The nerve that a private company’s social media outlet would be used to violate an American politican’s 1st Amendment right to free speech.

          1. Not thinking Trump is a good president is equivalent to TDS to you people isn’t it?

            1. I’m having trouble thinking of any good President since maybe Calvin. There certainly hasn’t been one in my lifetime, although Ronnie talked a pretty good game even while doing a pretty good amount of stupid shit.

            2. You don’t have to think Trump is a good president.

              You have TDS because no matter what good things Trump does you hate the action and you hate Trump.

              Trump is clearly a better president than Obama, Boosh, Clinton, HW Bush, Carter, Ford, Nixon, LBJ, JFK, Truman, and FDR.

      2. That judge should be impeached.

        1. Says the proud fascist. They rightly hanged mfers like you 72 years ago.

          1. Translated from progressive to English, it reads
            Z565: “I’m a shameful totalitarian socialist. I loathe myself and won’t admit it, thus I should be hanged like my ideological/emotional predecessors were 72 years ago.”
            I agree, Z565

          2. Z565, do you understand the irony of your statement? Impeachment is the prescribed remedy for a bad federal judge. You call me a “fascist” for saying that. Them proceed to say I should be hanged. Which is so,etching a fascist would say.

            Fascists are also a kind of socialist, and an offshoot of Marxism. Which is what you are. Stupid faggot.

    2. Thought the same thing. Trump cannot block you, but Twitter can? My First Amendment “rights” are categorical based on who is performing the identical action?

      Loosely speaking, Buchwald affirmed a First Amendment right to follow the president on Twitter. But it would be more precise to say she affirmed a First Amendment right not to be blocked from the president’s Twitter account (specifically, the “interactive space” associated with his tweets) by the president (or his underlings) because something you said offended him.

      So, the President has FEWER rights than regular citizens now?

      Intriguing.

      Trump didn’t block a soul from the POTUS Twitter. You know, the official one.

      1. So, the President has FEWER rights than regular citizens now?

        A government agent may do only what is permitted, a private citizen may do whatever is not forbidden. Such is the bare minimum standard for a nation to claim to be even semi-free.

        1. +1,000,000

    3. I cannot help but wonder what the article would say if Twitter was run by Trump cronies willing to do the dirty work for him.

      Would their actions still be ok?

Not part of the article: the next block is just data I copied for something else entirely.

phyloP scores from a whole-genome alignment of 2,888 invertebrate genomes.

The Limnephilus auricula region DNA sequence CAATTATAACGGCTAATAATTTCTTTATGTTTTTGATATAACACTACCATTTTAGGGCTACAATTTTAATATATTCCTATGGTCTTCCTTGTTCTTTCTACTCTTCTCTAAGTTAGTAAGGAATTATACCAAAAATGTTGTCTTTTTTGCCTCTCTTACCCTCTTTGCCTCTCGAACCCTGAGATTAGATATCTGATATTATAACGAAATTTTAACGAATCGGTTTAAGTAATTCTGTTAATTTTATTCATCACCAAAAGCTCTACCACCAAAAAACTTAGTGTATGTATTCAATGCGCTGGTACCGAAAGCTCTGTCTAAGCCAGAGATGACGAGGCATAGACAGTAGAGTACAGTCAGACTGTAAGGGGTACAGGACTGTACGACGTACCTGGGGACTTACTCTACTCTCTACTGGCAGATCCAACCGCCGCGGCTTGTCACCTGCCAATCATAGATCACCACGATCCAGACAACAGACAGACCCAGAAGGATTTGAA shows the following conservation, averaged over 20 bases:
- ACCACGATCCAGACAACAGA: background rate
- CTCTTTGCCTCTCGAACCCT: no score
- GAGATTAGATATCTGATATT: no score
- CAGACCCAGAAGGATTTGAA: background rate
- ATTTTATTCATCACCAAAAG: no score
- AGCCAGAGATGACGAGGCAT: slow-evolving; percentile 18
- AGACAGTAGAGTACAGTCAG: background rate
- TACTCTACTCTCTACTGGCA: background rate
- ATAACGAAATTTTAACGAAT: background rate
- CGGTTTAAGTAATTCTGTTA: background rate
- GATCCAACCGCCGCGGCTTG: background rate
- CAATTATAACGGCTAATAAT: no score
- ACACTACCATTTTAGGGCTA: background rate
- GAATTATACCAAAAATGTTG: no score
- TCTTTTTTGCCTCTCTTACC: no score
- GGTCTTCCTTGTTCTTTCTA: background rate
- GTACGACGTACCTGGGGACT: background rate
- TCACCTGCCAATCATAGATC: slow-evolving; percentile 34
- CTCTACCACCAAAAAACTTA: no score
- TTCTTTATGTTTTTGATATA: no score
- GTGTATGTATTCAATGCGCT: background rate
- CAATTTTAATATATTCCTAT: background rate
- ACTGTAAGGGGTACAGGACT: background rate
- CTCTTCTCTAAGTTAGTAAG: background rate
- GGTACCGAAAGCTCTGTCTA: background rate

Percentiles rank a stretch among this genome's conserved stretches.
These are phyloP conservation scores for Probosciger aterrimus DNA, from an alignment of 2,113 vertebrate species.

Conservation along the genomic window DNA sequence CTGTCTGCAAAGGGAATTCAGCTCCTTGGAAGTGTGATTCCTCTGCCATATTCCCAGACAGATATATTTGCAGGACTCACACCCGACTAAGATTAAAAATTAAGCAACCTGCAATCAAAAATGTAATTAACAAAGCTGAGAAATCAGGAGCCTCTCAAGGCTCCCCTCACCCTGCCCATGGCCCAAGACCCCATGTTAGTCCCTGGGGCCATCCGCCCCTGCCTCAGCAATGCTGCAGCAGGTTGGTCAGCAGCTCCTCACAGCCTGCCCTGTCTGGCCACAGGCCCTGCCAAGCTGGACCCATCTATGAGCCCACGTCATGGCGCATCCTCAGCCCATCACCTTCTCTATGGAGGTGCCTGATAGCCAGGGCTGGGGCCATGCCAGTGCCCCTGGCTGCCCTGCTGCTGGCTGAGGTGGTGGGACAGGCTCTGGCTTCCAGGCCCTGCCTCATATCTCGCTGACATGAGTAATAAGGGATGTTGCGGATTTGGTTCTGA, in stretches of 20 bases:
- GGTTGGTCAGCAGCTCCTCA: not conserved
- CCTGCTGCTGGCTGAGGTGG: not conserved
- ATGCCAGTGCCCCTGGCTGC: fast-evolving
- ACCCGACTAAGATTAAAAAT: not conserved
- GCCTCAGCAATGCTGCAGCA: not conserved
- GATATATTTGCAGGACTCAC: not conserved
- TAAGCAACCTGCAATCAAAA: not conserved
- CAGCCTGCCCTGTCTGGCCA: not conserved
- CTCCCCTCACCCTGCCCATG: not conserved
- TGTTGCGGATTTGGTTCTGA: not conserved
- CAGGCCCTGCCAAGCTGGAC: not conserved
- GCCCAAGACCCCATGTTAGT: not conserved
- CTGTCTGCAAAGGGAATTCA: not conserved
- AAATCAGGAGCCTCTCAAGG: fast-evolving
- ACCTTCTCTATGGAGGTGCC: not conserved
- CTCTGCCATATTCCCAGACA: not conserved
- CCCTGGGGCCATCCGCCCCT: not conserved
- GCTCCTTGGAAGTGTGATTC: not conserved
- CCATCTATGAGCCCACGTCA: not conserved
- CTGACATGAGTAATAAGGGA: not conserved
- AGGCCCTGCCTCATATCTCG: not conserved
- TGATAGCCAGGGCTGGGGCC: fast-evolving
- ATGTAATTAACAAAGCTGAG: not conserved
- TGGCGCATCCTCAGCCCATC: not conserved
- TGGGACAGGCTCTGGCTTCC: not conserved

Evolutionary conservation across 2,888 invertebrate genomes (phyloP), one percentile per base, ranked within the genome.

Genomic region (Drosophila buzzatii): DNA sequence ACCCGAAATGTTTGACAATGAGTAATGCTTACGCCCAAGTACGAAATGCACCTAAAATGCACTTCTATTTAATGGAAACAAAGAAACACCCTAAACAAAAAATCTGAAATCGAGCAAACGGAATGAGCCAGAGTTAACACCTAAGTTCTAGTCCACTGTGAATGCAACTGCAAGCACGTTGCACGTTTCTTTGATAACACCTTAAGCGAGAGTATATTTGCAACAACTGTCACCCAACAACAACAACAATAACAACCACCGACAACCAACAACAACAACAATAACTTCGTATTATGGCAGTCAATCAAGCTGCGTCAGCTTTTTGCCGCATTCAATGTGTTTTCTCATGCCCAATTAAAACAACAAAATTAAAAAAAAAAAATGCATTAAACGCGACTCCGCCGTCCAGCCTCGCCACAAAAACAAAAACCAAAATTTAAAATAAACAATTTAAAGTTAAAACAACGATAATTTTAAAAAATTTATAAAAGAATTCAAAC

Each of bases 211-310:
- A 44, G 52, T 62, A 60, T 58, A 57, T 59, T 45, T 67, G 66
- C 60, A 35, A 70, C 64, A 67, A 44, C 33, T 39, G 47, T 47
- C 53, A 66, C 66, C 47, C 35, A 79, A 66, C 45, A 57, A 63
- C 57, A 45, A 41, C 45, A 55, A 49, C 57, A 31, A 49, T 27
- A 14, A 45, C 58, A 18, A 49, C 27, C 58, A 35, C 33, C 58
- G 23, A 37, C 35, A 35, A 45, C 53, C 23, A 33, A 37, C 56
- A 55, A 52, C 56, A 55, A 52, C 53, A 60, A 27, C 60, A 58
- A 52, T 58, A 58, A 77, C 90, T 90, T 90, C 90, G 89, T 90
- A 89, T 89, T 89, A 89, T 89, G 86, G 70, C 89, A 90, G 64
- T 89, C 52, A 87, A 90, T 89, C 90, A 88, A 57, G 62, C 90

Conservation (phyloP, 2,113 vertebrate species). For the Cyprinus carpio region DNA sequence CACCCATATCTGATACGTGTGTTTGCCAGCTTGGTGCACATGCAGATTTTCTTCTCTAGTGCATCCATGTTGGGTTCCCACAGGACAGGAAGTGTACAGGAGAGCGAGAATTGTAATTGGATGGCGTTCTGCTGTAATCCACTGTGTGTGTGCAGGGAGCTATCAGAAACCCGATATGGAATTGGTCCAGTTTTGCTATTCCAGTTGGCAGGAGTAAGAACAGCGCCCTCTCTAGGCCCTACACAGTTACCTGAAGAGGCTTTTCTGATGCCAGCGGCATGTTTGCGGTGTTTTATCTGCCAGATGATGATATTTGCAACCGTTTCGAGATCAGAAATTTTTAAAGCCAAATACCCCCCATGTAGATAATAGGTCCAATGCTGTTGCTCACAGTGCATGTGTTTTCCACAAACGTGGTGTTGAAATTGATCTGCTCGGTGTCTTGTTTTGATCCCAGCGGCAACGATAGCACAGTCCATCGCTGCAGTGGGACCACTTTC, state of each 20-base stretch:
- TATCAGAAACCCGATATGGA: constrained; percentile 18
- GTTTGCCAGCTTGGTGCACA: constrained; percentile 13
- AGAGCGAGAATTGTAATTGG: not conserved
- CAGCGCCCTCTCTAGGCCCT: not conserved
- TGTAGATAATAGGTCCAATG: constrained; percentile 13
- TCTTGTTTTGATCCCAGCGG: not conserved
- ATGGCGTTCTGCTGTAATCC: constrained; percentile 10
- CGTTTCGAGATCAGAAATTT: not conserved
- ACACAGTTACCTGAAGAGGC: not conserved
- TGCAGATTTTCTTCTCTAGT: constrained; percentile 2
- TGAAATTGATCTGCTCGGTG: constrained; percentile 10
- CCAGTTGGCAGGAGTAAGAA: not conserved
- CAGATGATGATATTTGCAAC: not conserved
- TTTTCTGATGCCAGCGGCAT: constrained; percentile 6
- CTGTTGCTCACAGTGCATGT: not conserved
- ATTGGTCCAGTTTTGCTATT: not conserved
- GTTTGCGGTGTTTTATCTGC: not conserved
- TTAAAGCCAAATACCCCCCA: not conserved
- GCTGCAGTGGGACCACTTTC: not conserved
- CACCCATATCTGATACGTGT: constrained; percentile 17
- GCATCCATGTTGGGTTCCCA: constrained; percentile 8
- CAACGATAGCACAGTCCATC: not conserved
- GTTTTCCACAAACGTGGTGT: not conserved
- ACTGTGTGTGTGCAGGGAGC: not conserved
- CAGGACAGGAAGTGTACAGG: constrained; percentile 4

1. Twitter is run by very Orwellian leftists. If Hillary was President and had a clue what she was doing, they’d be banning on her behalf all of the time.

        So, if Twitter blocks somebody from Trump’s Twitter feed and he wasn’t involved…is it STILL his responsibility?

  2. Problems like this should be viewed as the top of a greased up slide. For every person saying “It’s not going to…” there is another person saying “Soon it will…”.

    1. I am an advocate for strong 2nd amendment protections, who thinks we’re no longer anywhere NEAR the TOP of that particular greased up slide. (I’d put the top somewhere around when the NFA was passed.)

      The top of this particular greased up slide happened while most, if not all, of our founding fathers were still kicking around. The Vice President had to publish his own criticisms of the then law, as written, secretly, because he was breaking it by criticizing it.
      Granted, when he got in office, he then repealed it, but we’ve been somewhere in the middle of that greased slide now since the 18th century.

      1. My error. That law was allowed to expire under the presidential term of the then vice-president.
        Sorta, but not quite, like how the “Assault Weapons Ban” was allowed to expire after Clinton left office.

  3. There is nothing in the FA which gives any state actor the power to refuse to hear petitions.

    The text just does not lend itself to the proposition that although one has the right to petition the government the latter can block the petition from being heard. If anything, the beauty of the text is that it forces public sector persons, i.e., both natural and institutional, to listen.

    1. There is nothing in the FA which gives any state actor the power to refuse to hear petitions.

      But Trump isn’t refusing to hear petitions. Plenty of ways to submit them.

      The FA doesn’t say the petitions will be in the manner you find most convenient. If he allows you to mail them, constitutionally, he has lived up to that obligation.

      1. Your bending over backwards to defend the state and its swamp creatures.

        Nobody put a gun to Trump’s head and forced him to make his Twitter account a public forum.

        1. I’m “bending over backwards” to stop giving trolls all they want. And to slap the courts down some as they seem to feel that they are worthy replacements for God on all topics.

          There are plenty of ways to petition the government. Trump’s Twitter feed need not be one of them.

          His Twitter feed seems to be stream of consciousness rants and declarations. I’m not seeing “government business” being done on it. If he hires/fires somebody, an announcement on Twitter is not actually doing the business.

        2. Both points of view are pretty compelling to me, but the real question is why is it ok for a 3rd party platform to restrict your access to public government information outlets. Seems like a really fundamental issue with this decision.

          1. Fully agree with BYODB.